College Sports

At 26, Lincoln Riley transformed ECU’s offense. At 33, he’s head coach at Oklahoma

Oklahoma’s Lincoln Riley shouts to his players during game against Kansas State in Norman, Okla., on Oct. 15, 2016. (AP Photo/Sue Ogrocki, File)
Oklahoma’s Lincoln Riley shouts to his players during game against Kansas State in Norman, Okla., on Oct. 15, 2016. (AP Photo/Sue Ogrocki, File) AP

Like a lot of 26-year-olds, Lincoln Riley was looking for a job in the winter of 2010.

Texas Tech head coach Mike Leach had been fired due to a player mistreatment scandal, and his staff was let go, too. For Riley, who had spent eight years at Texas Tech moving up the ladder from walk-on quarterback to student assistant to graduate assistant to wide receivers coach, that meant leaving West Texas for the first time in his life.

But first, he had a one-game audition in the Alamo Bowl on Jan. 2, 2010. Leach normally called offensive plays, so with no time to hire a new staff after Leach’s dismissal, those duties fell to Riley. He made the most of the opportunity in a 41-31 win against Michigan State, catching the eye of Texas Tech interim head coach and defensive coordinator Ruffin McNeill.

“I wish I recorded Lincoln and how smooth and precise and decisive he was,” McNeill said in a conference call last week. “He knew exactly how to handle everything, from the play-calling to it all, quarterbacks, everything.”

When McNeill was named head coach at East Carolina, he made the young assistant his offensive coordinator. Riley’s five years in Greenville catapulted him to the offensive coordinator position at Oklahoma for two seasons, and, when Bob Stoops retired on June 7, to the head coaching job with the Sooners. At 33, Riley is the youngest head coach in the Power 5 conferences.

“I had a lot of responsibility at a young age, and then also living in a different part of the country, there were a lot of changes, but I grew a ton,” Riley said. “I was able to really learn on the fly. I made some mistakes, made plenty, but I had a head coach [in McNeill] that believed in me.”

As one of the youngest offensive coordinators in the country, Riley could not devote all his energy to developing the game’s best wide receivers like he did at Texas Tech with Michael Crabtree. He was responsible for designing schemes and game plans every week, earning on-the-job training that sped up his path to becoming a head coach.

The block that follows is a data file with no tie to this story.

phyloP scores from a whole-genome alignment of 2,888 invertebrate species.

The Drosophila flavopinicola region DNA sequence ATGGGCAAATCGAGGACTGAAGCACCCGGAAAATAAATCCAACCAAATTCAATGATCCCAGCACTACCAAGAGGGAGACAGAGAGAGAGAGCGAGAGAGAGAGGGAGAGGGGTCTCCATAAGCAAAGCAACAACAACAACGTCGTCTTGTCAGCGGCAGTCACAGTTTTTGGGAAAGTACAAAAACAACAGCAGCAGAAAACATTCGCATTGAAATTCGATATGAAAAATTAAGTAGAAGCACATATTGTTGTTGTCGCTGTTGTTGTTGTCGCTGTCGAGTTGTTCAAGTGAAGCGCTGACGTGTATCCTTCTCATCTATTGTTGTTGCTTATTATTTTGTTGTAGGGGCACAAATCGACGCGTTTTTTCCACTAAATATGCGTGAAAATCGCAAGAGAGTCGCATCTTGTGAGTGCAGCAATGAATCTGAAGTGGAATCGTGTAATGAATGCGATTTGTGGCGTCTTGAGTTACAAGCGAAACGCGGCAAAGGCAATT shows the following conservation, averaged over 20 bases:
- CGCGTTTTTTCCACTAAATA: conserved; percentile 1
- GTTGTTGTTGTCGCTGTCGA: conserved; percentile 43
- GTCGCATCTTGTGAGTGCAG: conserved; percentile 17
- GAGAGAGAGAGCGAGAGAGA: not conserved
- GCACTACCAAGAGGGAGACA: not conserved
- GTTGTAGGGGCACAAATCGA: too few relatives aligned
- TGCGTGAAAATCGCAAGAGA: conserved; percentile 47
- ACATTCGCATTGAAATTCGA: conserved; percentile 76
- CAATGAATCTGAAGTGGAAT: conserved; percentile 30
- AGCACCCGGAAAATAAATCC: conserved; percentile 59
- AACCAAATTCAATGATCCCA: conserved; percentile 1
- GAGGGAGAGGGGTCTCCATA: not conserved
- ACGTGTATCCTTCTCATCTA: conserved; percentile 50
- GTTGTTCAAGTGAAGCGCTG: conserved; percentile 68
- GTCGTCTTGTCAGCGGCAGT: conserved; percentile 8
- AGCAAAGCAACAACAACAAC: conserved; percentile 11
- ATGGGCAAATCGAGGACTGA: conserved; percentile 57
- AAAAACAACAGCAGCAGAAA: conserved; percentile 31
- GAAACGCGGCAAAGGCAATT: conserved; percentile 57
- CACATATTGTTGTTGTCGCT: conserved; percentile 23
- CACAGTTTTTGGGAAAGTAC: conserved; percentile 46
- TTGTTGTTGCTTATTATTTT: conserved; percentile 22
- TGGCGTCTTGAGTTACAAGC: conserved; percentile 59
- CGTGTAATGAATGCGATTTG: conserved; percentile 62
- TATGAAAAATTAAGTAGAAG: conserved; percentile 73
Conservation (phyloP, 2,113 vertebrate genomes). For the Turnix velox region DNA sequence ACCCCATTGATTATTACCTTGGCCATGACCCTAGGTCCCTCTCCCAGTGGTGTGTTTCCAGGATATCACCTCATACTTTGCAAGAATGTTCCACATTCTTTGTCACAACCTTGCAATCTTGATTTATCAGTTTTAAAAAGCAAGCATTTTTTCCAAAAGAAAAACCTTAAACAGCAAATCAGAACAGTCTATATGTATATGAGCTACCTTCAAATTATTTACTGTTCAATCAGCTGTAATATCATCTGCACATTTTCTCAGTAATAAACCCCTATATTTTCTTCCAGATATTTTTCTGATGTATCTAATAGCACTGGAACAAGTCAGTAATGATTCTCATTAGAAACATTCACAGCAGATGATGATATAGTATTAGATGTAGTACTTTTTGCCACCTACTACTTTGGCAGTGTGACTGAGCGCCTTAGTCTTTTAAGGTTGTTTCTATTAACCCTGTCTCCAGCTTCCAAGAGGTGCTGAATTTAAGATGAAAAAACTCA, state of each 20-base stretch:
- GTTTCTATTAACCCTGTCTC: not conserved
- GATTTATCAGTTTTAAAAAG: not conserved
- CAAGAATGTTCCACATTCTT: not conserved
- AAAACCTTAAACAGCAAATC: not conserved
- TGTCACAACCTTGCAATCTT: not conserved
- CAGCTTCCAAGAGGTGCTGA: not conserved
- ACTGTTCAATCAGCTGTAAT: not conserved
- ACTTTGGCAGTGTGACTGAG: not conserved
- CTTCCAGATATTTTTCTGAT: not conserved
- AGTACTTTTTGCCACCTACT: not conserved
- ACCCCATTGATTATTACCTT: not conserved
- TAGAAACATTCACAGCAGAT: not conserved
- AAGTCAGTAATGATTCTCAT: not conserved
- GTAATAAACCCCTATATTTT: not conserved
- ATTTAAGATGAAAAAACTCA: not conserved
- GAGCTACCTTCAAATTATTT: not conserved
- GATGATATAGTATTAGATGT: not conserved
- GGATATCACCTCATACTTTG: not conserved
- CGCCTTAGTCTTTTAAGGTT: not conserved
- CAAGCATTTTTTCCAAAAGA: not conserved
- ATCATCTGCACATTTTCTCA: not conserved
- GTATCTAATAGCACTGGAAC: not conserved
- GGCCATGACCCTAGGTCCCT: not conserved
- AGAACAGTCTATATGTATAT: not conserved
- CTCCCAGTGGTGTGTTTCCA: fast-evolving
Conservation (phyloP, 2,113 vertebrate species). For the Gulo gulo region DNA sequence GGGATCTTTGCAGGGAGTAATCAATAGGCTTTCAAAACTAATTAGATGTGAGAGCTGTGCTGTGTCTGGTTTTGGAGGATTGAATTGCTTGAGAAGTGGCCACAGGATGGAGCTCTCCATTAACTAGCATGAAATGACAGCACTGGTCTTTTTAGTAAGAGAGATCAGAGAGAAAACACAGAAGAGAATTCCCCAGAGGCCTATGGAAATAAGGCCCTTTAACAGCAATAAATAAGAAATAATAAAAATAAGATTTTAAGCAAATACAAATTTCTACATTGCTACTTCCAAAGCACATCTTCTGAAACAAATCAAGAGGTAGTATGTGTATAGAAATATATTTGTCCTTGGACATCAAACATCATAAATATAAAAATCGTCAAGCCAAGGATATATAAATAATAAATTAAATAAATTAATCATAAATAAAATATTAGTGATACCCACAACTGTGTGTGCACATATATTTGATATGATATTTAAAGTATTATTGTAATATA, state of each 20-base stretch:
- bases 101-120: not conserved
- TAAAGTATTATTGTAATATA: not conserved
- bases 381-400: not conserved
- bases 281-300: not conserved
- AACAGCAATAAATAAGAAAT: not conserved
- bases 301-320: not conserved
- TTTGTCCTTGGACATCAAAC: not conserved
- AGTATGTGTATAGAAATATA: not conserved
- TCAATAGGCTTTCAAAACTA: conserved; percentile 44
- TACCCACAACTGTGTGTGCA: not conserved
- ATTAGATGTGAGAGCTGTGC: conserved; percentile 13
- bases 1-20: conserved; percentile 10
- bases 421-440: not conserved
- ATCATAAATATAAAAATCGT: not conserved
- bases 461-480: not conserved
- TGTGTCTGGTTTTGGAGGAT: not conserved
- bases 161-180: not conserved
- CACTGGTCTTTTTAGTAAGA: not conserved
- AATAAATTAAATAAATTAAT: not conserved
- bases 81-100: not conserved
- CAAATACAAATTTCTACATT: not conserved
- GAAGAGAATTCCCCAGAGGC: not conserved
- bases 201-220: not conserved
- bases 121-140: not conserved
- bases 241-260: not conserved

“The jump from a position coach to a coordinator is a big jump, because now you’re in charge of more players, managing coaches,” Riley said. “You don’t get the full taste of it, but you do get a little bit of a taste of what it’s like to be in the one chair that’s always a little bit lonely.”

In Riley’s first game with the Pirates, they threw a Hail Mary to beat Tulsa 51-49, setting the tone for five years of shootouts with a prolific passing attack. But East Carolina struggled to find consistent success until Shane Carden took over as the starting quarterback in 2012.

With Carden under center, the Pirates won eight games in 2012 and enjoyed just the second 10-win history in program history a year later. They beat three ACC teams on the road from 2012-14 and scored 70 points against North Carolina in front of an exhilarated home crowd at Dowdy-Ficklen Stadium in 2014.

Carden said Riley taught him to become decisive and less hesitant with his play-making, which helped him rewrite the school record books with his favorite target, wide receiver Justin Hardy. The duo and East Carolina’s offense, which scored more than 40 points per game in 2013, quickly made Riley a rising star.

“He always used to talk about, ‘Prepare for where you want to be at, not where you’re at,’” Carden said. “I think everyone that’s been around him isn’t surprised he’s a head coach right now. He always felt like a head coach to me.”

McNeill said Riley turned down four job offers at bigger schools to stay at East Carolina, but when Carden and Hardy graduated after the 2014 season, it was a logical time to move on. It also helped that the offensive coordinator job opened up at Oklahoma.

“It was a place where I’d always wanted to coach, so it was one that I just couldn’t turn down,” Riley said.

Riley won the Broyles Award recognizing the nation’s top assistant coach in his first season with the Sooners, helping Oklahoma to an appearance in the College Football Playoff. Last fall, his offense produced two Heisman Trophy finalists in quarterback Baker Mayfield and receiver Dede Westbrook.

When Stoops stepped aside abruptly after 18 seasons, Riley was the immediate choice, though his age raised eyebrows across the football world.

“The same thing happened when I hired him at East Carolina that first year. Everybody thought he was young,” McNeill said. “You know when you know. I had no doubt he was ready, and once people get to know him and see how he conducts himself and handles himself, they’ll see.”

If Riley’s youth presents a challenge, he will have at least one older voice with head coaching experience on his staff. He hired his old boss McNeill, 58, last week as his assistant head coach and defensive tackles coach.

McNeill was fired from East Carolina a year after Riley and his offensive core left, as the team regressed to 5-7, and he spent last season as the defensive line coach at Virginia.

The stakes are much higher at Oklahoma than when the duo was at Texas Tech or East Carolina, but if Riley and McNeill can replicate the success they have had together in the past, the Sooners might not miss a beat following the retirement of the winningest coach in school history.

“I trust him with my life. He’s a great coach, great teacher, great person,” Riley said. “I don’t think there’s anybody I would rather have on the staff than him.”

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